Home > Employment, Health & Exercise > Last night at the dojang

Last night at the dojang

Last night at taekwondo there were two brand new students in the class along with me and the two master. The new students were young women – in their early twenties – wearing straight-out-of-the-bag dobok (uniforms), complete with creases, and white belts. It was a little strange to be the senior student, not just in terms of age but in experience too.

I arrived late because of work, did a few warm up exercises by myself, then joined in with a bit of punching practice. Then we did some simple kicking exercises. The new girls, having started the class earlier, finished earlier than me and went home. I carried on with some further kicking exercises – like a front-roundhouse-side kick combination that I’d done once before. I also practised taegeuk 1-jang and 2-jang – apparently, I will be tested for blue belt at the end of the month.

At the end of my training, I spent a few minutes talking to I Sabeomnim. She told me the new students had told her on a snowboarding trip together that they thought taekwondo was easy. I suggested we do sparring next lesson. I also asked whether she thought the new girls would be interested in English lessons. She said one of them was studying English at university, and she would ask her.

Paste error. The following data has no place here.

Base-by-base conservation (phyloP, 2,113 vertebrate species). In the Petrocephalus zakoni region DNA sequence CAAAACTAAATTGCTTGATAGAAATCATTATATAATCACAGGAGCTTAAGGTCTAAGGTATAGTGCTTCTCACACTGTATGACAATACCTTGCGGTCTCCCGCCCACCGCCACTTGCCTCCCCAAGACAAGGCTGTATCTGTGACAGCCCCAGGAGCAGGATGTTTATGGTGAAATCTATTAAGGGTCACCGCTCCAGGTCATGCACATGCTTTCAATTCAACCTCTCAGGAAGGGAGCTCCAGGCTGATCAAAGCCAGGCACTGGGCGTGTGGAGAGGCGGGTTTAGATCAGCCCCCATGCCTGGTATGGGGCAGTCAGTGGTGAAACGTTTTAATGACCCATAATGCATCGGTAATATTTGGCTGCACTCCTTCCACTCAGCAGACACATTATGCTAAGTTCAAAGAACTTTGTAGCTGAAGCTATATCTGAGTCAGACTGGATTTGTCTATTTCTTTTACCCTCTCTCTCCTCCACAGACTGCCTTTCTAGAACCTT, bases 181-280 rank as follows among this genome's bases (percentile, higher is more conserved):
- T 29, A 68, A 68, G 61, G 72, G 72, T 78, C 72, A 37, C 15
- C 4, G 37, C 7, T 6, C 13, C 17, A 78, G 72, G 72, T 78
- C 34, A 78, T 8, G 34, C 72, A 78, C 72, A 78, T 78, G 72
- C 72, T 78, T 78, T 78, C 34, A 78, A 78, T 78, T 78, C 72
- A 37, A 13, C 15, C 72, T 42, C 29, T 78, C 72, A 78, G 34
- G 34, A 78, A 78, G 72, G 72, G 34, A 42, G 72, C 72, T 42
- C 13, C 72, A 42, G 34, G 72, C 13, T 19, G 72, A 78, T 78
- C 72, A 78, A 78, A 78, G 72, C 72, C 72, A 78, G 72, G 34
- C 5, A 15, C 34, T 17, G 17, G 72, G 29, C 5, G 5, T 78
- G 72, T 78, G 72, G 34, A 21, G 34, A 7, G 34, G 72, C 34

The new schedule at work is basically the same as the morning schedule we were doing in January, but starting at 4pm instead of 9am. Except that there is one class of kindergarteners (I think – they’re very young, anyway) that starts at 2:30 on Monday, Wednesday and Friday – and I have to teach them. Yesterday, I arrived at work at two o’clock and the fifth floor where the staff room is was closed, so I had to get a key from the admin staff on the fourth floor.

I’m starting what will hopefully be a habit of giving students detention for being noisy in class. This will take the form of lines: ‘I will be quiet in class’ x 50 or 100 or whatever I deem appropriate. I gave a few such detentions yesterday and, unfortunately, the students in question were fairly blasé about it. Little bastards.

On a positive note, I have a few more of the older classes now – consisting of older middle school students. These classes can be pretty painful because the students are very quiet – but they can also be quite relaxing compared to a class full of rowdy elementary school students. And – a lot of these older students are girls – which is nice; they seem to respond well to me – even if that just means giggling.

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